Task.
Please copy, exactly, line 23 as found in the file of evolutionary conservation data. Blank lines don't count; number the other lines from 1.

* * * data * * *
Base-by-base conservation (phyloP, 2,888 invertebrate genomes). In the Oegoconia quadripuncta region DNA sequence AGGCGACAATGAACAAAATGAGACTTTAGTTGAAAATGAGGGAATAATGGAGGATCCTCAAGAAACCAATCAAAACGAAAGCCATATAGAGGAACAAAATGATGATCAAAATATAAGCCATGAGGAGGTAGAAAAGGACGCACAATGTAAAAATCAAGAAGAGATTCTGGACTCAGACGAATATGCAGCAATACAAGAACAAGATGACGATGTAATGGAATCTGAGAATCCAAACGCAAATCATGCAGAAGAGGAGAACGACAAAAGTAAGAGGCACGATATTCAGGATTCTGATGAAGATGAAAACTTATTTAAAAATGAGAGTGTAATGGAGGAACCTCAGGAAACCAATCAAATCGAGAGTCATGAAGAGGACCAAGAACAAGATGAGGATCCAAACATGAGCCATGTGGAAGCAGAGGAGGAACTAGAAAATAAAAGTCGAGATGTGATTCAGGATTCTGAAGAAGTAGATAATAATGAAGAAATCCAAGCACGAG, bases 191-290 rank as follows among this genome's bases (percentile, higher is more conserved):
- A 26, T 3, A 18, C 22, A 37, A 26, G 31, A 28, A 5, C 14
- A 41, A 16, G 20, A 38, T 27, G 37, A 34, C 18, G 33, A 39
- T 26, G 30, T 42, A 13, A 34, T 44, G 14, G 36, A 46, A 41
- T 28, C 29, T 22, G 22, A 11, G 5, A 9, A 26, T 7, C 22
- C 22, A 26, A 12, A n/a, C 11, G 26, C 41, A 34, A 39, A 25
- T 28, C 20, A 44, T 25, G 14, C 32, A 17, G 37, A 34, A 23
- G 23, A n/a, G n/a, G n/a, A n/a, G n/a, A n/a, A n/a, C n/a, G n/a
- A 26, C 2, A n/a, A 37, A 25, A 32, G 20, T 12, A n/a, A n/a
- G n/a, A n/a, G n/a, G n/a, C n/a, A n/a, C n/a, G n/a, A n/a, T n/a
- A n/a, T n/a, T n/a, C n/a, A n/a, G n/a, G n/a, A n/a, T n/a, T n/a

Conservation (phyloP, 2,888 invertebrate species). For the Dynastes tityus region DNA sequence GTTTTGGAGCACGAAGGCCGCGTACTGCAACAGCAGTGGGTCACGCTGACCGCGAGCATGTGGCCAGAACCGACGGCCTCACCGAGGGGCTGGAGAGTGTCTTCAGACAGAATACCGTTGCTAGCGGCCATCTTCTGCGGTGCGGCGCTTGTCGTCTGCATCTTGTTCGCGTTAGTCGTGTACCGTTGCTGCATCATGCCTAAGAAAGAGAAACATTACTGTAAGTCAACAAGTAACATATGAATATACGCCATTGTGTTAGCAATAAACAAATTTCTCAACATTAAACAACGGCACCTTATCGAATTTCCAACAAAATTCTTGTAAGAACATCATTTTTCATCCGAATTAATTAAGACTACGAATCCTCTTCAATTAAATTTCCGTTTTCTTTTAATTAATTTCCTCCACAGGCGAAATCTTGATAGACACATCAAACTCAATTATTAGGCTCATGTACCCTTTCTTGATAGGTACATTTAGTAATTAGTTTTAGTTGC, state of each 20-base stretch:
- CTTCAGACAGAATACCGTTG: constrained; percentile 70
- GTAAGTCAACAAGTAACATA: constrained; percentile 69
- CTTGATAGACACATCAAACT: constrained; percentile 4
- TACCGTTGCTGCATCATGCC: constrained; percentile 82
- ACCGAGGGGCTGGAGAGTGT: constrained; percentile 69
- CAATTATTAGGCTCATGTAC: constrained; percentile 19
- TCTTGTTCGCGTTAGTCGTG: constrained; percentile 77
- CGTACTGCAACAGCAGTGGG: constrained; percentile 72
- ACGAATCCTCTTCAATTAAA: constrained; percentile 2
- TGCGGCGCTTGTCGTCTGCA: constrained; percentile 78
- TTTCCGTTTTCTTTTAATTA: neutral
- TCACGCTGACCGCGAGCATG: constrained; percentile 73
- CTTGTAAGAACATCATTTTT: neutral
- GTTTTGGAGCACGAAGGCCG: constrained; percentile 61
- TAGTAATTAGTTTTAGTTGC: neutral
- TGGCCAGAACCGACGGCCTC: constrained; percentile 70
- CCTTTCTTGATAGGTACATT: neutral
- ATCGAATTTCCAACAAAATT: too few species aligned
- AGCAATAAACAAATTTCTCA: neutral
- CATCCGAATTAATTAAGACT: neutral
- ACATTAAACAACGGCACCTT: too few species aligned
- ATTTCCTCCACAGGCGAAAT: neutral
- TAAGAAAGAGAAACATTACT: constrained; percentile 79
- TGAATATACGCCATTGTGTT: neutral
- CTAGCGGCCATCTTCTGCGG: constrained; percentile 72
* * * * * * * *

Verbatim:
- TTTCCGTTTTCTTTTAATTA: neutral